“Ozark pioneer Granny Blue’s life, times an historical society topic”

CSA Today

Brev. Brig. Gen'l
Dec 3, 2011
Laurinburg NC
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In 1858, she married William Blue. After the Civil War broke out her husband revealed to her his strong feelings for the “Southern Cause.” He supported the Southern troops by providing horses, supplies and wagons. Their farm was used as a hideout when the Federal scouts came in on their raids. Horses captured from the Union soldiers were concealed in their stable many times until they could be transferred to the soldiers in Arkansas.

At the height of the war, 1863, she learned her husband was dead. She never learned the manner of his death or the location of his grave.

She continued to permit the fighters to use the farm and stables in their raids. “Without their protection I could not have remained there. Almost every house and building had been burned all along the Warm Fork. I heard there was not a house standing in West Plains. Even now, "I wonder how we survived those years—perhaps our closeness to Arkansas—our raiders were never far from Mammoth Spring.”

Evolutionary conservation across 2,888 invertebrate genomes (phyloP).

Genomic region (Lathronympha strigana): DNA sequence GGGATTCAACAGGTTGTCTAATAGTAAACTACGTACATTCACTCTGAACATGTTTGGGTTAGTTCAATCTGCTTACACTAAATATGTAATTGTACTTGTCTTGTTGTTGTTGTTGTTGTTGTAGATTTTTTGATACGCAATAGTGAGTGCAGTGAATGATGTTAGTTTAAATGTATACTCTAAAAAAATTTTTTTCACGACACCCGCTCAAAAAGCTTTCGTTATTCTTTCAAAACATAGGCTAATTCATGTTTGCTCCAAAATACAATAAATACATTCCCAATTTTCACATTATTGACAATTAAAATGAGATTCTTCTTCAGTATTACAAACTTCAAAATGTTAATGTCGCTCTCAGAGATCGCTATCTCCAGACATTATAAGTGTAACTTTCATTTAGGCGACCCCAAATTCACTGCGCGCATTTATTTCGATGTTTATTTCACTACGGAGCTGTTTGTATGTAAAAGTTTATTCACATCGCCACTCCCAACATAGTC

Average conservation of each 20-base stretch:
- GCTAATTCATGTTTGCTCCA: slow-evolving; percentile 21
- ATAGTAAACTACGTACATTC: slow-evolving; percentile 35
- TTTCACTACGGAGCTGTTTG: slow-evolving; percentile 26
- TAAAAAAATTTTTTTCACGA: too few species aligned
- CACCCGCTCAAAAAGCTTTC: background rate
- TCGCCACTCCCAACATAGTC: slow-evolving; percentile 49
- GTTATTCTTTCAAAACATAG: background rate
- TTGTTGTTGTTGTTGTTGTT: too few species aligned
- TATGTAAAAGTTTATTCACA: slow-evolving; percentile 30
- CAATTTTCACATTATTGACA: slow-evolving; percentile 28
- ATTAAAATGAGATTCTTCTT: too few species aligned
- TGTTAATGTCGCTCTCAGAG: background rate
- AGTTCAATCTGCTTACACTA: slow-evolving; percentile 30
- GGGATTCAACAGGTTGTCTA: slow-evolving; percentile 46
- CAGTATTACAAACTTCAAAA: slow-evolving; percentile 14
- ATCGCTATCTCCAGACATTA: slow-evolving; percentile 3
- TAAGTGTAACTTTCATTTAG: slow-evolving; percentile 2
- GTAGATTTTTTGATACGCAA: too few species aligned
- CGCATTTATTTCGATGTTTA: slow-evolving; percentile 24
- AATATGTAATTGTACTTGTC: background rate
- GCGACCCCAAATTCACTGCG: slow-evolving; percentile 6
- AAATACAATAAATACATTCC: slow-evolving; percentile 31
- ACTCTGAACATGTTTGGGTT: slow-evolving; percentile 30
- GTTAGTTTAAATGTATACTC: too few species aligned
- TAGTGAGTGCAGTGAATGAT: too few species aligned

After the war a new settlement called Clifton was being built just a mile from the farm.

location -- Oregon County Missouri


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Forum Host
Sep 8, 2012
What a tragic life she seems to have led. She'd buried 2 husbands and 6 children before the Civil War and then a 3rd husband died during the ACW.

What seems impressive to me in her story is her commitment to education and to equipping her children with knowledge. She educated them herself on the frontier and was proud that her son founded a newspaper. She also learned to use surveyor's tools from one husband and passed that knowledge along to her son. What a great contribution to future generations of her family!

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